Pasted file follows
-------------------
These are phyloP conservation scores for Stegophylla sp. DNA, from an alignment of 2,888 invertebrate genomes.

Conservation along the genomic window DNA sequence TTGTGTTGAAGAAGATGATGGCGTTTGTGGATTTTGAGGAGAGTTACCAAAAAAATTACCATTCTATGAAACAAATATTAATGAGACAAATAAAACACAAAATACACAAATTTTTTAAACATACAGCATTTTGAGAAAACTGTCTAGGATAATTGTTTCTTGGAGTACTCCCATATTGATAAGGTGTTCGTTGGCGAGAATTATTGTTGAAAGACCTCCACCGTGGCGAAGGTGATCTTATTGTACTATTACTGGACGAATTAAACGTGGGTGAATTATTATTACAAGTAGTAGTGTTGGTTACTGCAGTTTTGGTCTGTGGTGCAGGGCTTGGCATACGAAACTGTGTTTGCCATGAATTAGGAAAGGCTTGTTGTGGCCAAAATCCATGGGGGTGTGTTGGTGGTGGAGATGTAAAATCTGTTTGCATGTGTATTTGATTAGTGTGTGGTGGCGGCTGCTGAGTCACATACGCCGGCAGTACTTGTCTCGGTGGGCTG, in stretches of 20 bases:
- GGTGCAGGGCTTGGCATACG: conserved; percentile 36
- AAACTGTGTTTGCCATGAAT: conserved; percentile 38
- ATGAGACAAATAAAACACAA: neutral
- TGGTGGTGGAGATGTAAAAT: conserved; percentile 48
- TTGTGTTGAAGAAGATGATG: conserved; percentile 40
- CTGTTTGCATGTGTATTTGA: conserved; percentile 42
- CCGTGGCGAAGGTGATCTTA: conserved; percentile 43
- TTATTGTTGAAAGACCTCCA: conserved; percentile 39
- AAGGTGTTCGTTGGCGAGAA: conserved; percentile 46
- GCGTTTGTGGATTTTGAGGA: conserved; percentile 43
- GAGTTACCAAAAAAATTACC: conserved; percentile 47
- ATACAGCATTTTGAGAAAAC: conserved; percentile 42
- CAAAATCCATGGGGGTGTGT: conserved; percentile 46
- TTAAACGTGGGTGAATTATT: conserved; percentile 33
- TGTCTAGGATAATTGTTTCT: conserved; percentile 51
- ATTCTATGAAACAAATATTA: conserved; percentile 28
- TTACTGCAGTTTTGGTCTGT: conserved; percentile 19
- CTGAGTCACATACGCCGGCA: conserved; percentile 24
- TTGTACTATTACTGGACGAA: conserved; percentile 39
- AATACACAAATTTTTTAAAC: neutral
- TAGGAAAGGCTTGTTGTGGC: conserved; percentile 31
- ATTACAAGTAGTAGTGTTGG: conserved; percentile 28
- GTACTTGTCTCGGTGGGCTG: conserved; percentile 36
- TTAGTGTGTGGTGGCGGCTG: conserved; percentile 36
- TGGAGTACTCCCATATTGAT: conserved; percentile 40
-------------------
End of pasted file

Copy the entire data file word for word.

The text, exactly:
These are phyloP conservation scores for Stegophylla sp. DNA, from an alignment of 2,888 invertebrate genomes.

Conservation along the genomic window DNA sequence TTGTGTTGAAGAAGATGATGGCGTTTGTGGATTTTGAGGAGAGTTACCAAAAAAATTACCATTCTATGAAACAAATATTAATGAGACAAATAAAACACAAAATACACAAATTTTTTAAACATACAGCATTTTGAGAAAACTGTCTAGGATAATTGTTTCTTGGAGTACTCCCATATTGATAAGGTGTTCGTTGGCGAGAATTATTGTTGAAAGACCTCCACCGTGGCGAAGGTGATCTTATTGTACTATTACTGGACGAATTAAACGTGGGTGAATTATTATTACAAGTAGTAGTGTTGGTTACTGCAGTTTTGGTCTGTGGTGCAGGGCTTGGCATACGAAACTGTGTTTGCCATGAATTAGGAAAGGCTTGTTGTGGCCAAAATCCATGGGGGTGTGTTGGTGGTGGAGATGTAAAATCTGTTTGCATGTGTATTTGATTAGTGTGTGGTGGCGGCTGCTGAGTCACATACGCCGGCAGTACTTGTCTCGGTGGGCTG, in stretches of 20 bases:
- GGTGCAGGGCTTGGCATACG: conserved; percentile 36
- AAACTGTGTTTGCCATGAAT: conserved; percentile 38
- ATGAGACAAATAAAACACAA: neutral
- TGGTGGTGGAGATGTAAAAT: conserved; percentile 48
- TTGTGTTGAAGAAGATGATG: conserved; percentile 40
- CTGTTTGCATGTGTATTTGA: conserved; percentile 42
- CCGTGGCGAAGGTGATCTTA: conserved; percentile 43
- TTATTGTTGAAAGACCTCCA: conserved; percentile 39
- AAGGTGTTCGTTGGCGAGAA: conserved; percentile 46
- GCGTTTGTGGATTTTGAGGA: conserved; percentile 43
- GAGTTACCAAAAAAATTACC: conserved; percentile 47
- ATACAGCATTTTGAGAAAAC: conserved; percentile 42
- CAAAATCCATGGGGGTGTGT: conserved; percentile 46
- TTAAACGTGGGTGAATTATT: conserved; percentile 33
- TGTCTAGGATAATTGTTTCT: conserved; percentile 51
- ATTCTATGAAACAAATATTA: conserved; percentile 28
- TTACTGCAGTTTTGGTCTGT: conserved; percentile 19
- CTGAGTCACATACGCCGGCA: conserved; percentile 24
- TTGTACTATTACTGGACGAA: conserved; percentile 39
- AATACACAAATTTTTTAAAC: neutral
- TAGGAAAGGCTTGTTGTGGC: conserved; percentile 31
- ATTACAAGTAGTAGTGTTGG: conserved; percentile 28
- GTACTTGTCTCGGTGGGCTG: conserved; percentile 36
- TTAGTGTGTGGTGGCGGCTG: conserved; percentile 36
- TGGAGTACTCCCATATTGAT: conserved; percentile 40